Mayor puts power back in to grid

Unveils energy self-sufficient homes

provided by The City of San Diego

ayor Dick Murphy last month celebrated San Diego's first energy self-sufficient housing project by putting power back into the grid. The Mayor threw the power switch on one of seven energy self-sufficient homes recently built and actually sent power back to the grid.

    “Last year I announced 10 goals for the City of San Diego,” said Mayor Murphy. “Goal #9 is to pursue energy independence and this type of project can make energy independence a reality.”

    Through the use of state-of-the-art but readily available technologies, Michael Turk of KD Development and Scott Whitley of Sundance Technology are proving that the marketplace is ready for energy conservation and solar energy.

    “The technology for this type of development is here today,” said Michael Turk. “It's safe and reliable. The recycling of our land in the city in already urbanized areas and using sustainable energy will provide for future growth, and a clean environment.”

    The in-fill residential project in Mission Beach features seven homes that exceed the state energy conservation standards by 50 percent. Each home includes 20 photovoltaic solar panels. Each system will produce 3,000 kwh of electricity per year for 30 years. Depending on the number of occupants and their lifestyle, this system can generate 50 - 110% of the electrical power needs of the occupants and electrical bills could be as low as $5 per month. These homes will also be generating power when the demand is highest. All the homes sold in less than six weeks, proving there is a consumer demand for this type of product.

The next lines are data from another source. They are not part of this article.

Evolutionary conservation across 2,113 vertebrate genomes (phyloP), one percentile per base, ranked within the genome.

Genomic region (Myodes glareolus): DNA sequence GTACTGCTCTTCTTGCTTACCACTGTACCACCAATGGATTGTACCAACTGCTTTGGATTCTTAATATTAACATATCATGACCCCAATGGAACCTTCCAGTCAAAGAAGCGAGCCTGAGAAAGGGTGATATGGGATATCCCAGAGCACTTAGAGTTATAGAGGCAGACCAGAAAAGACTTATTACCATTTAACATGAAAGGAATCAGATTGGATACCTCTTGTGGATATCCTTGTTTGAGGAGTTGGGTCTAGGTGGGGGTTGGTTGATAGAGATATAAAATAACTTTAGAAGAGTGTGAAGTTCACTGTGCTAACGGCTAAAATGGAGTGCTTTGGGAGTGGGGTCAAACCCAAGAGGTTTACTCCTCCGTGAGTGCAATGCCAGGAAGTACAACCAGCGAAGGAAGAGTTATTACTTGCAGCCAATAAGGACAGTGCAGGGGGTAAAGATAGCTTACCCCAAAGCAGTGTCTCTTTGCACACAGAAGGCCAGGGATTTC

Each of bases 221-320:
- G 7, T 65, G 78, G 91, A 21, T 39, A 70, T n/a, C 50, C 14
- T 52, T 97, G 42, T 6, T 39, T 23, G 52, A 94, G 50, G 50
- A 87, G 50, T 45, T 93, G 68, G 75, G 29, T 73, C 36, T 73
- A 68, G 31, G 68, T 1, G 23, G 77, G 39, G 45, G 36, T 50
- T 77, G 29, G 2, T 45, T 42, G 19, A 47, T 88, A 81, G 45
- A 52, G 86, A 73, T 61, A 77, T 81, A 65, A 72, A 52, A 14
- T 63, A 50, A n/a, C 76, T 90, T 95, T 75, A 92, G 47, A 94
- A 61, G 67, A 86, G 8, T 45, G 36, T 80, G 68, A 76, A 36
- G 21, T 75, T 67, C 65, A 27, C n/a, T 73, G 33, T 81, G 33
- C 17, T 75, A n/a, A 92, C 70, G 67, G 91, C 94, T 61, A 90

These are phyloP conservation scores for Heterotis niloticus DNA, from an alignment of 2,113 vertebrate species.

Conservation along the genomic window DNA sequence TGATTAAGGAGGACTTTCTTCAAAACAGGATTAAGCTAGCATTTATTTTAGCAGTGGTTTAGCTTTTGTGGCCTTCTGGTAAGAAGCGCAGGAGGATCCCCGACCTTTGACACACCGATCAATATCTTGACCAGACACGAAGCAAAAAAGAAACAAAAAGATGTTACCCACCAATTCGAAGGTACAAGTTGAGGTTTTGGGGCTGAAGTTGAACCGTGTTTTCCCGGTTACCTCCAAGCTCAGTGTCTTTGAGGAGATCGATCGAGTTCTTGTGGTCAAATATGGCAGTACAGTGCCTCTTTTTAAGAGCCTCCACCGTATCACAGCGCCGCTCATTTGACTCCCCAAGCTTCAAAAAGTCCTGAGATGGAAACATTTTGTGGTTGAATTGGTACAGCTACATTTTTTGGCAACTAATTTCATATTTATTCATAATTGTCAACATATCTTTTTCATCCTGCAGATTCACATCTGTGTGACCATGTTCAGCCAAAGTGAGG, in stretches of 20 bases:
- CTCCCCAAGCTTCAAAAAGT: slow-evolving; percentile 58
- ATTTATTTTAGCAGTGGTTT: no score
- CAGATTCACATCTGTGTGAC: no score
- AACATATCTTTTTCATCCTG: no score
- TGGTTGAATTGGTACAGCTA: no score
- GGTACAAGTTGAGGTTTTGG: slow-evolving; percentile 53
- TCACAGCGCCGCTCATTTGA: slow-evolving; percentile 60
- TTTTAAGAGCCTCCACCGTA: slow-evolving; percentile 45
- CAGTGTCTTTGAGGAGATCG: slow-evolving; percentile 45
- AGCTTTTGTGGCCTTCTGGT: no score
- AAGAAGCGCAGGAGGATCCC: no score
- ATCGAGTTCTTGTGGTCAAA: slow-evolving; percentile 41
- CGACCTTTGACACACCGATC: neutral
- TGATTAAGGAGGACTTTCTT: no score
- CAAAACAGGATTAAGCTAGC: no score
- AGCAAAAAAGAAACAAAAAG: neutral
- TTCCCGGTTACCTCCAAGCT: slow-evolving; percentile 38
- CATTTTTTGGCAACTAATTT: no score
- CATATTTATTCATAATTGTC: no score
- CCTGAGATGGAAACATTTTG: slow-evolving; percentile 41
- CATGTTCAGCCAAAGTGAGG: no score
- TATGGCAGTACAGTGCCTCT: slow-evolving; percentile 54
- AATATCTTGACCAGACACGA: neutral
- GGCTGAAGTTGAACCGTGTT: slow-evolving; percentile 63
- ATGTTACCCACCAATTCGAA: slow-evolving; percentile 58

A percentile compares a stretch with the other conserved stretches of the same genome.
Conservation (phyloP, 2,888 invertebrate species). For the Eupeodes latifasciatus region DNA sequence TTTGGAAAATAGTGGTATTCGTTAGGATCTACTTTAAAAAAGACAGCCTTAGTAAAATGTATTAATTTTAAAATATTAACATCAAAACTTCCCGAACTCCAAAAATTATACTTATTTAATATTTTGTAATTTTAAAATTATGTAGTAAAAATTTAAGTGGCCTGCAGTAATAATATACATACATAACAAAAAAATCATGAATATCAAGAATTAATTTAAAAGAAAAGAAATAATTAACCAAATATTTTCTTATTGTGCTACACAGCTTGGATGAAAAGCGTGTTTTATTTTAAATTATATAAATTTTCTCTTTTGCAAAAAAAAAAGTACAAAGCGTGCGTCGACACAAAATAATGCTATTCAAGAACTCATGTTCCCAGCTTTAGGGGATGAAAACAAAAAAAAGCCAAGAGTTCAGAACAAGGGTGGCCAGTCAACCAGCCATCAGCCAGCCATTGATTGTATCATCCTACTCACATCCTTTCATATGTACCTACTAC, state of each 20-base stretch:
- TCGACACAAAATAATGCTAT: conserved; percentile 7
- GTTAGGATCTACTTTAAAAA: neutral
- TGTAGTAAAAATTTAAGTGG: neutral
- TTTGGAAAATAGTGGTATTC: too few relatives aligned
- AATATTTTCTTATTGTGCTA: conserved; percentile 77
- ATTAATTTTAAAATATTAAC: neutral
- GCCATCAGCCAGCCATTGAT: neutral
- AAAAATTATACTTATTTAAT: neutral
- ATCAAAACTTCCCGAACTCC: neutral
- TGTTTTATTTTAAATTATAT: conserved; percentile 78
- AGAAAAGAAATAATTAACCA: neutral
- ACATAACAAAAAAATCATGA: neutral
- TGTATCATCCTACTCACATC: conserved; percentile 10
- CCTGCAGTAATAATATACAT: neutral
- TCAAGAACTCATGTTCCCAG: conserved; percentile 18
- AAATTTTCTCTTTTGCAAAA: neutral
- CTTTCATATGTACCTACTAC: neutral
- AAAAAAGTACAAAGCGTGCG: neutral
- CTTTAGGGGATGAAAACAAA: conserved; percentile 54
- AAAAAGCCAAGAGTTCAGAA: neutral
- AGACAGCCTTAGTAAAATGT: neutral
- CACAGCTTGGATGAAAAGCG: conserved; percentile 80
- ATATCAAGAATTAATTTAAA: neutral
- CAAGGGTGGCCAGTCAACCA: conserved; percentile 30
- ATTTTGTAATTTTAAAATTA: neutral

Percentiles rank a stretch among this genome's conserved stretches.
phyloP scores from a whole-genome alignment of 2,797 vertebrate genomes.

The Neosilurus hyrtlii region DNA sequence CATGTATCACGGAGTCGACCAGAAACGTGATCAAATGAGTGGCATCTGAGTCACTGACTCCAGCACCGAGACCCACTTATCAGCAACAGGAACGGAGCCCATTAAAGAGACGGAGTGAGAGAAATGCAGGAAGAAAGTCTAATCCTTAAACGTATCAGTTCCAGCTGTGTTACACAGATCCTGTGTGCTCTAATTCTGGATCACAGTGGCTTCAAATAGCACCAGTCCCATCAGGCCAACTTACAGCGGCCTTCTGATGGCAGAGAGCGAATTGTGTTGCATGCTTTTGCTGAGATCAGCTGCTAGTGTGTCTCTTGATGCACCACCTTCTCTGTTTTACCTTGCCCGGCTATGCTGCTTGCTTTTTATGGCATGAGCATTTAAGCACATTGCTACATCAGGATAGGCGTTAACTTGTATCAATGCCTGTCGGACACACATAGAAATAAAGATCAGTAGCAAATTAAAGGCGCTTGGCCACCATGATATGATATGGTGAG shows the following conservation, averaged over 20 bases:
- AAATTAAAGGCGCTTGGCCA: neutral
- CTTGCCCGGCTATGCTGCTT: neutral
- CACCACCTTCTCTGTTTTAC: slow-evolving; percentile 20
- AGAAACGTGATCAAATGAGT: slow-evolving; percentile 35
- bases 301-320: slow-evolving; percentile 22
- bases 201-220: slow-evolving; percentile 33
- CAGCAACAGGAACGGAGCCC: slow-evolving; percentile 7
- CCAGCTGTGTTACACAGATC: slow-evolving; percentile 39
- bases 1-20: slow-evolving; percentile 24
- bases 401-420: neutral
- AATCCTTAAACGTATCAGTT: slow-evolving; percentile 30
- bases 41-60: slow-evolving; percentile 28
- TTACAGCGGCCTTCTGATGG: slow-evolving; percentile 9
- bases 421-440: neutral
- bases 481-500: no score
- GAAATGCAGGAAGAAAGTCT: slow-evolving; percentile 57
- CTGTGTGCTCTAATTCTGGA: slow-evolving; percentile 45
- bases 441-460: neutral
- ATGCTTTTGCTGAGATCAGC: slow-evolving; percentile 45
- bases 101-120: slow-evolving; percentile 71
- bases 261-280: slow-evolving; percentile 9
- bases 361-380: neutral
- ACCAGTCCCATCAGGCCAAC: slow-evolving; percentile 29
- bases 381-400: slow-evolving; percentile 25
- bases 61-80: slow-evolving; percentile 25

The combination of the photovoltaic panels and the following conservation features make these homes good for the homeowner and good for the environment:

  • Super-insulated walls and ceilings
  • A 90 percent efficient Hydronic heating and tankless hot water system
  • Double pane, low E glass windows
  • Highly efficient electrical lighting, inside and out.

    “We are pleased that homeowners are buying energy self-sufficient homes,” said Tom Blair, deputy director in the Environmental Services Department and energy administrator for the City of San Diego. “This interest, along with the City's efforts to reduce energy usage, is making strides in achieving the Mayor's goal for energy independence.”

    City's website: